Clay is the perfect canvas allowing me to express myself from more then one perspective. I am currently using three main images for my work: birds, trees, and houses. Each one represents a different aspect of emotion and responsibility to the other. The bird carries the story, representing a friend or myself. The search to find balance: bird as an object vs. bird as the narrator sustains my interest. The image of the tree symbolizes being grounded, stability, deeply rooted or bound to something. Houses are representation of the home, financial commitment, security, family and unity. Through creating objects and sculpting my story my hope is to communicate how I fit into the larger dialog of life.

Michael Wisner

Lorna Meaden 

Julie Anderson

From basic biology classes, I clearly remember the saying, “Amino acids are the building blocks of life.” This imagery of creating large and complex forms from smaller units remains with me today. As an intensely curious person, I find myself asking questions such as, “What are the building blocks of ecosystems, waves, plants, molecules, etc.?”  Much of my sculptural ceramic work starts with just such a question.  By physically working through the architecture of a form, down to the tiniest detail, I explore and manipulate the answers to the inquiries.

Rita Vali

Elizabeth Farson

Barb Gregoire

Working primarily with stoneware and porcelain clay, I am constantly investigating a balance between function and aesthetic.  The surfaces of my pieces often take on abstract shapes, with detailed hand-etchings and modern irregularities.  Particular pattern, rhythm, color and shape resonates a lively attitude that I hope can be felt when one holds a vessel that I have created.

As a child, my father’s work as a geologist exposed me to the subtle colors and rich textures of patterns in rocks.  This is what inspires my work; all pottery owes its existence to the mysteries locked inside the earth.  Just as the canyon walls and sandstone cliffs are varnished with manganese and iron oxides, my pottery’s satin and matt surfaces originate from similar rocks and minerals.

Holly Curcio

Susan Martin-Serra   

 The Fig Harvest is the first in a series of new works about Susan’s life with her husband and many animals in their mountain home in southern Colorado. This platter is a colorful ceramic work created in low-fire earthenware clay, bisque fired, painted with many layers of underglaze colors (over three layers of yellow-gold underpainting) to create the “golden glow” that is apparent in the work. A light layer of clear satin glaze was sprayed over the piece to protect the painted surface. The imagery includes an idealized self-portrait of the artist and likenesses of Susan’shusband, Robert and a number of their beloved animals. The couple enjoys a serene country lifestyle in which they grow much of their own organic fruits and vegetables. Their year-round greenhouse growing dome is home to five mature fig trees that produce wonderful fruit for eating fresh, as well as for preserving. This work is a reflection and celebration of mountain life at 8,000 feet. It is also a visual expression of Susan’s desire to be more connected to and respectful of our planet. Susan and Robert are currently retrofitting their home with solar panels and a battery storage system that will provide the couple with 75% of their home’s electric power.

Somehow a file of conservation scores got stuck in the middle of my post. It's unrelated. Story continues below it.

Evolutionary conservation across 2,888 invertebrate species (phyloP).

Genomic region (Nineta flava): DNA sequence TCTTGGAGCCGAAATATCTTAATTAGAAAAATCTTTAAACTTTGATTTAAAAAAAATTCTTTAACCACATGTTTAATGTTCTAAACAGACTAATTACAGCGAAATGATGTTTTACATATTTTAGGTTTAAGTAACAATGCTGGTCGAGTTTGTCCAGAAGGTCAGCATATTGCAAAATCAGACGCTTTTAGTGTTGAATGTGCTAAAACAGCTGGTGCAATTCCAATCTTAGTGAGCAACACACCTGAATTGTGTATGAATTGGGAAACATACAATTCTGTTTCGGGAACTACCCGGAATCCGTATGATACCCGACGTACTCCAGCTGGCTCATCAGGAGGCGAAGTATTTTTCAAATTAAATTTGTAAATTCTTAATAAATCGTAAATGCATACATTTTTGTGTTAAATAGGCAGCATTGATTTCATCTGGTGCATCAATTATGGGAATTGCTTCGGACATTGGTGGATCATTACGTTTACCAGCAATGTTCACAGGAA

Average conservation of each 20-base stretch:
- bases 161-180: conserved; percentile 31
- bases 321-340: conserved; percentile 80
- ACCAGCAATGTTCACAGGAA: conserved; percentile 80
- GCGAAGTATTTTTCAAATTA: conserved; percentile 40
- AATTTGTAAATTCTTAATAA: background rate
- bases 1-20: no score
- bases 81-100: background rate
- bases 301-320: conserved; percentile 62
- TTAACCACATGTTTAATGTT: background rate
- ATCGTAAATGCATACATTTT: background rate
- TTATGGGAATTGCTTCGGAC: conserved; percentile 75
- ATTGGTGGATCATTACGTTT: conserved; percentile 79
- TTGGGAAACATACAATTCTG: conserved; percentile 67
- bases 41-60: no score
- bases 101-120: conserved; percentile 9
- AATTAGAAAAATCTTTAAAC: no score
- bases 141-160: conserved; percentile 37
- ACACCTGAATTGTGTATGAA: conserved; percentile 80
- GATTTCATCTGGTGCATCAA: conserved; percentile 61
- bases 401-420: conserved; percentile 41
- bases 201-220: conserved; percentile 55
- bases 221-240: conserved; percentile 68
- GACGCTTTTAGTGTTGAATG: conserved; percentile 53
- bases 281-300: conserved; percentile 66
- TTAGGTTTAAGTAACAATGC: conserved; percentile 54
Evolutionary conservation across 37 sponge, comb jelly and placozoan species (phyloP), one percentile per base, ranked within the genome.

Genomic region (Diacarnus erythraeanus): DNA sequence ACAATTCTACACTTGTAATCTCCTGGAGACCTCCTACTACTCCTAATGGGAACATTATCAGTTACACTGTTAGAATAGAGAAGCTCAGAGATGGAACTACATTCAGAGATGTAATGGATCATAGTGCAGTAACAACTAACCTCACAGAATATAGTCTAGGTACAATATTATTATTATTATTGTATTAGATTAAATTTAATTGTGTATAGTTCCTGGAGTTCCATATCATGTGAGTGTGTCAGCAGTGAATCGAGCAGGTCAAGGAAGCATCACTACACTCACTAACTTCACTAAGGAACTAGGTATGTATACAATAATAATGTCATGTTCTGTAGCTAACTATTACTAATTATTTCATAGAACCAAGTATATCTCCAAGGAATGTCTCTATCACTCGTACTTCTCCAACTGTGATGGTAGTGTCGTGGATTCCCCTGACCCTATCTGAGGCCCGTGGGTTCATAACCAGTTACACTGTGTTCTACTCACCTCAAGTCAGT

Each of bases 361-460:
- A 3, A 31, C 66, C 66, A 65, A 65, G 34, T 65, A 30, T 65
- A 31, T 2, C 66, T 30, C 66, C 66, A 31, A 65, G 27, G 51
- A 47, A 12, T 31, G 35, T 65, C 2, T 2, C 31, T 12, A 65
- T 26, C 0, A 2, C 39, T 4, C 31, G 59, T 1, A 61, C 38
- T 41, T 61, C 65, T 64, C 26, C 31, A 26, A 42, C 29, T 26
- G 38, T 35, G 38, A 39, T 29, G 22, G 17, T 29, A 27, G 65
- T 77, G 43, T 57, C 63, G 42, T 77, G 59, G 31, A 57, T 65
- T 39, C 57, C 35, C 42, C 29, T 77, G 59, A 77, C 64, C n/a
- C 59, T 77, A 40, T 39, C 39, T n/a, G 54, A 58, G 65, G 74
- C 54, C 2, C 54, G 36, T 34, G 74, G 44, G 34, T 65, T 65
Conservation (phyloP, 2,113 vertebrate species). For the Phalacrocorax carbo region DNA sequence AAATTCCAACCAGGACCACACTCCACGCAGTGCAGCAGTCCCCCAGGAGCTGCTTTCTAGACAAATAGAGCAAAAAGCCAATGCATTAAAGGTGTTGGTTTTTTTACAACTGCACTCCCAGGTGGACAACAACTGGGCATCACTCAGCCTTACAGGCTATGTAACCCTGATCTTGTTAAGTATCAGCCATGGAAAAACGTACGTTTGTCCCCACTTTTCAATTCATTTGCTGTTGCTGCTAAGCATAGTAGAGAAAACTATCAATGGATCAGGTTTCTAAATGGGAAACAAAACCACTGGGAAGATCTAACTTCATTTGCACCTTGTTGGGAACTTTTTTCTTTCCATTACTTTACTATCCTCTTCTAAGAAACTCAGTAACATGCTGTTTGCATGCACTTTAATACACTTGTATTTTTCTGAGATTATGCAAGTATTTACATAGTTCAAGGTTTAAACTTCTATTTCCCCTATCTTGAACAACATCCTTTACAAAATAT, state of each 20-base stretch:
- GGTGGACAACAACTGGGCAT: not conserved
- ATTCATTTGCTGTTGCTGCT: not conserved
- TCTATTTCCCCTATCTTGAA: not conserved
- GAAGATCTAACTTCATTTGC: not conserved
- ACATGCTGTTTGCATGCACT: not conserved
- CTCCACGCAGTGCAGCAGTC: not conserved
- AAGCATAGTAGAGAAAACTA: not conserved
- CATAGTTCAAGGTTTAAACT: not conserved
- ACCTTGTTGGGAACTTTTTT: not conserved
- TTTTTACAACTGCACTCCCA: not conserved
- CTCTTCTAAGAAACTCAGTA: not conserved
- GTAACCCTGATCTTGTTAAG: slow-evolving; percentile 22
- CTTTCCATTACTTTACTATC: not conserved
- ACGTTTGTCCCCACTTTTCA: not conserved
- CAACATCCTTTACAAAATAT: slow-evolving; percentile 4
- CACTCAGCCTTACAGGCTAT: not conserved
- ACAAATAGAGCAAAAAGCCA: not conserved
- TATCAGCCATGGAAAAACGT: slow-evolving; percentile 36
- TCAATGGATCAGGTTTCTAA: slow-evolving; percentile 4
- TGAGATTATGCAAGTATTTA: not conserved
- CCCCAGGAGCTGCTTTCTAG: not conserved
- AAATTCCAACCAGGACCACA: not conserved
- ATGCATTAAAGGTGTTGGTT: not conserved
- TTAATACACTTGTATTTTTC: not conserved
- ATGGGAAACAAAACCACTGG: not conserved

The Winner is…..

Tuesday, May 31st, 2011

The Winning Ticket

Van showing off one of the winning tickets!

  Our son Vander drew the winning tickets for my raffle at Plinth Gallery Sunday morning! 

I want to thank everyone that bought a raffle ticket; it was so generous of you.  Your support will go a long way for the needy.  A little over $1,300 dollars was raised, which will go for much needed supplies.  This was more than I ever expected!!  I would like to especially thank Jonathan and Dorothy at Plinth Gallery; they were especially instrumental in this endeavor. 

Since everyone was extremely generous, I decided to add two more pots into the drawing.  So, there was a first, second and third place winner.  Again, many thanks to those that want to make a difference in the world, I can’t express my gratitude. 

And the winners are…. 

1st place for the vessel Anya Peterson-Fray, 2nd second place Jennifer & Fred Rife, 3rd place Roberta Hawks!! 


In other but related news….
I am very honored that Ethiopian Orphan Relief, Inc. asked me to make a bowl, for the inaugural Lights of Hope Ambassador Award. Here is John and Anne Ferguson receiving their award.  Congratulations!

Ethiopian Orphan Relief, Inc. has long recognized the importance of the commitment to their donors and the orphaned and vulnerable children in Ethiopia. The Lights of Hope Ambassador Award recognizes a donor for their extraordinary commitment to supporting children in Ethiopia.

This year at Lights of Hope in Portland, Oregon they celebrated the inauguration of this award.

This award also reflects all that is great in people and how with their support of Ethiopian Orphan Relief we have been able to help so many of the orphan and vulnerable children in Ethiopia.

For more information: please visit their blog.
Lights of Hope Ambassadors

Lights of Hope Ambassadors Award for Ethiopian Orphan Relief


And my friend Abi Aldrich Paytoe Gbayee, saving the world one Band aide at a time!  She collection band aides for me to take to Ethiopia!  Thanks Abi for all your hard work!